Aquaculture for all

Consumer knowledge of farmed salmon revealed

Atlantic Salmon Feed ingredients Sustainability +8 more

As part of a Nofima project to develop sustainable feed for farmed salmon, focus groups have revealed a lack of knowledge amongst consumers about the fish they eat, as well as their natural diet.

Salmonid aquafeeds.
Consumer knowledge of farmed salmon and their diets was low

© Joe Urratia/Nofima

Currently, the salmon industry requires a greater diversity in sustainable raw materials which are beneficial to both salmon and the environment than current options, and microalgae and insects are promising raw materials. As part of a current project aimed at creating sustainable salmon feed from algae and insect meal, Nofima senior researcher Katerina Kousoulaki has been listening in on consumer focus groups to gauge the public’s understanding of farmed salmon and their diets.

“The respondents loved eating salmon but did not know much about the fish. My impression is that we need to educate the consumers,” said Kousoulaki, in a press release.

The focus groups revealed that the consumers actually knew very little about the fish that they were consuming and, in fact, presented several points which turned out to be false.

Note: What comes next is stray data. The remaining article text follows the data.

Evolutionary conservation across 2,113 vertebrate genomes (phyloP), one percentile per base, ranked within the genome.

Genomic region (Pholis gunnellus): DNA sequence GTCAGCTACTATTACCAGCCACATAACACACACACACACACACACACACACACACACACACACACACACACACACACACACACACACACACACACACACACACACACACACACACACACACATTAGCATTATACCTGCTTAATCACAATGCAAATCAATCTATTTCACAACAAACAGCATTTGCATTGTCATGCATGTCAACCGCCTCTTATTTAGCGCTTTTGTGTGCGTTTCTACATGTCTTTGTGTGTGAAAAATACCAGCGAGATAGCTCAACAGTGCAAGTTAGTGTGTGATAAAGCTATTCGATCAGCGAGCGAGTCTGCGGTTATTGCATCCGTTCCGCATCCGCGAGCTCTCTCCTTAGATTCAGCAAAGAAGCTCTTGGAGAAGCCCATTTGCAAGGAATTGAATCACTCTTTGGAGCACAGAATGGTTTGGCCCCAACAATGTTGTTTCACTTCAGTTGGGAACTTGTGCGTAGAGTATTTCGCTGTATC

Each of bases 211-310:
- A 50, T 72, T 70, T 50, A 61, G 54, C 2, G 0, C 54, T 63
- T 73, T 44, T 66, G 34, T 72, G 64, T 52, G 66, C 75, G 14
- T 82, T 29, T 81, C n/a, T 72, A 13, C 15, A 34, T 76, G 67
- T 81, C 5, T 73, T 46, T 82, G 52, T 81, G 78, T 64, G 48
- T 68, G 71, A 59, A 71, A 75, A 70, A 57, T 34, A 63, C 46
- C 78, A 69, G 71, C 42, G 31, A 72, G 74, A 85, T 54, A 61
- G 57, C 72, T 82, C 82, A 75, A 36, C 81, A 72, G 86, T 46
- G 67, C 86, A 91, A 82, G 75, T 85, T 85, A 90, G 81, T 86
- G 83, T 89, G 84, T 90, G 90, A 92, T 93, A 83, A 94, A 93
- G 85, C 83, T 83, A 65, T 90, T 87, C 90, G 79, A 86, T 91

“If you ask people what salmon eat in the wild, many will answer ‘algae’ and ‘shrimp’. However, salmon don’t eat algae, and they don’t eat much shrimp, either. They mainly feed on fish, and upriver they feed on insects. Many of the surveyed consumers had a positive attitude towards using algae in fish feed, but did not think that insects were a natural food for the salmon,” Kousoulaki explained.

Market expert Sandra Bretagne is a leading partner in the consulting company Insightquest, which conducted the consumer survey using focus groups on behalf of Nofima and Auchan. She is confident that it is possible for consumers to accept salmon being fed more insects and algae - but believes that it will take time and focussed communication efforts.

“We need to start the communication on a very basic level. Consumers have little knowledge about industrial processes. Do you know anything about the industrial processes behind the production of shampoo? Very few do. And that’s how it is with the food people eat, too - they tend to have only very superficial knowledge,” she explained.

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